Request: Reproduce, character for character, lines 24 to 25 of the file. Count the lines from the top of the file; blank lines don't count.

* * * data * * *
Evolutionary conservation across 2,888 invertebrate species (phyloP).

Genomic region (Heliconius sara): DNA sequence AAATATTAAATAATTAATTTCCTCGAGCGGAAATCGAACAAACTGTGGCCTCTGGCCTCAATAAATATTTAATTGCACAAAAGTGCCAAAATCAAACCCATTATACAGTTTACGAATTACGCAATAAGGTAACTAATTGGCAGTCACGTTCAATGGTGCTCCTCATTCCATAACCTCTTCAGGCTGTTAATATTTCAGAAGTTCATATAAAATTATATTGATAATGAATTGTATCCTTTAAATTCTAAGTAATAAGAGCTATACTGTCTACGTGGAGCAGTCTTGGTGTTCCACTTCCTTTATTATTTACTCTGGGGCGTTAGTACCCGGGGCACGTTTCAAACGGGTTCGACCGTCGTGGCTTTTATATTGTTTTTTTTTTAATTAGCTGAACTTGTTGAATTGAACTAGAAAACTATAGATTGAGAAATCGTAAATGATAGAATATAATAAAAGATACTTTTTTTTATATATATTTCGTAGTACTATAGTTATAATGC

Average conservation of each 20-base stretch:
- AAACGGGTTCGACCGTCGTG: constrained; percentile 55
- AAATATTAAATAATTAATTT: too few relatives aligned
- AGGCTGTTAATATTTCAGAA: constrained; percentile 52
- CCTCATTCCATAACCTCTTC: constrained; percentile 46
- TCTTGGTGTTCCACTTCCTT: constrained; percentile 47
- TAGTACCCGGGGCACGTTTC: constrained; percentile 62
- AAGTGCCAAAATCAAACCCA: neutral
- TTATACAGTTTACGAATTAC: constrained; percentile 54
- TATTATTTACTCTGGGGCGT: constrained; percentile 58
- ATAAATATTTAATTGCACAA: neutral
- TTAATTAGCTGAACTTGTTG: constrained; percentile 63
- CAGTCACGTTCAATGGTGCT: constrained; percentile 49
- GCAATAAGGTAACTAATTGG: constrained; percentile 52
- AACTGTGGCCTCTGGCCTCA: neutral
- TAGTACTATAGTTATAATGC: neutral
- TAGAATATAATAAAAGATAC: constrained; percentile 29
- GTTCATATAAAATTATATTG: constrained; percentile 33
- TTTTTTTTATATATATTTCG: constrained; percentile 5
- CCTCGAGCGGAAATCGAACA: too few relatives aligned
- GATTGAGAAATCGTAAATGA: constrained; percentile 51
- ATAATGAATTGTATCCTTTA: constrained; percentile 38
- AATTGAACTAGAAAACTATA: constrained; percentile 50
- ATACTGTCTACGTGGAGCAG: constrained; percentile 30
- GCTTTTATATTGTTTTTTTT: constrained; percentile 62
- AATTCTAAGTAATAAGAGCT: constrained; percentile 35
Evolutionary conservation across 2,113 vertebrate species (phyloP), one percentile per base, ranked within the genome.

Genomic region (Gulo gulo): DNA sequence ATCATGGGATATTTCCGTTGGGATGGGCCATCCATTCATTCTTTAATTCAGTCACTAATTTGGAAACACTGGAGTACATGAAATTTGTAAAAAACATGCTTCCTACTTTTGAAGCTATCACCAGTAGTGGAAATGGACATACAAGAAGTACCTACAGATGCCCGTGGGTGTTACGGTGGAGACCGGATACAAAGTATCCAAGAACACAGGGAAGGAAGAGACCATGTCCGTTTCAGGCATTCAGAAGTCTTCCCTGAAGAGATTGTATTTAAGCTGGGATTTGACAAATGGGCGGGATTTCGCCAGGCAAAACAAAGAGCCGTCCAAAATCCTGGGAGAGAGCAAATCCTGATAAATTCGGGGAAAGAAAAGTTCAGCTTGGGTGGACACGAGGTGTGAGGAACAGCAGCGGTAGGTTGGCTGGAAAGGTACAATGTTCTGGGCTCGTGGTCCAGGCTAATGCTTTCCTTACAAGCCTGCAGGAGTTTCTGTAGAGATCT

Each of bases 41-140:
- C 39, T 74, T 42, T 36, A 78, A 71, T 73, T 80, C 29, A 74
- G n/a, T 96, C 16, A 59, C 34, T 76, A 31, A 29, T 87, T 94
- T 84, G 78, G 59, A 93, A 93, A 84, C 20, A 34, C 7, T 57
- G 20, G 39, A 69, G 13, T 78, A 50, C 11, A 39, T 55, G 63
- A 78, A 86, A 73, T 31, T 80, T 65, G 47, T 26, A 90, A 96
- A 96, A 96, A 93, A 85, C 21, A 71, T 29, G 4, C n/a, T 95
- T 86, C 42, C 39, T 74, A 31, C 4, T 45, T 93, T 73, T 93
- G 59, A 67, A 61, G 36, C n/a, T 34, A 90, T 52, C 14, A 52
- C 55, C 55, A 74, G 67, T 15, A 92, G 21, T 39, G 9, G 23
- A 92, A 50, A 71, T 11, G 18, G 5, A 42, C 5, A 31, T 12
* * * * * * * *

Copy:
- ATAATGAATTGTATCCTTTA: constrained; percentile 38
- AATTGAACTAGAAAACTATA: constrained; percentile 50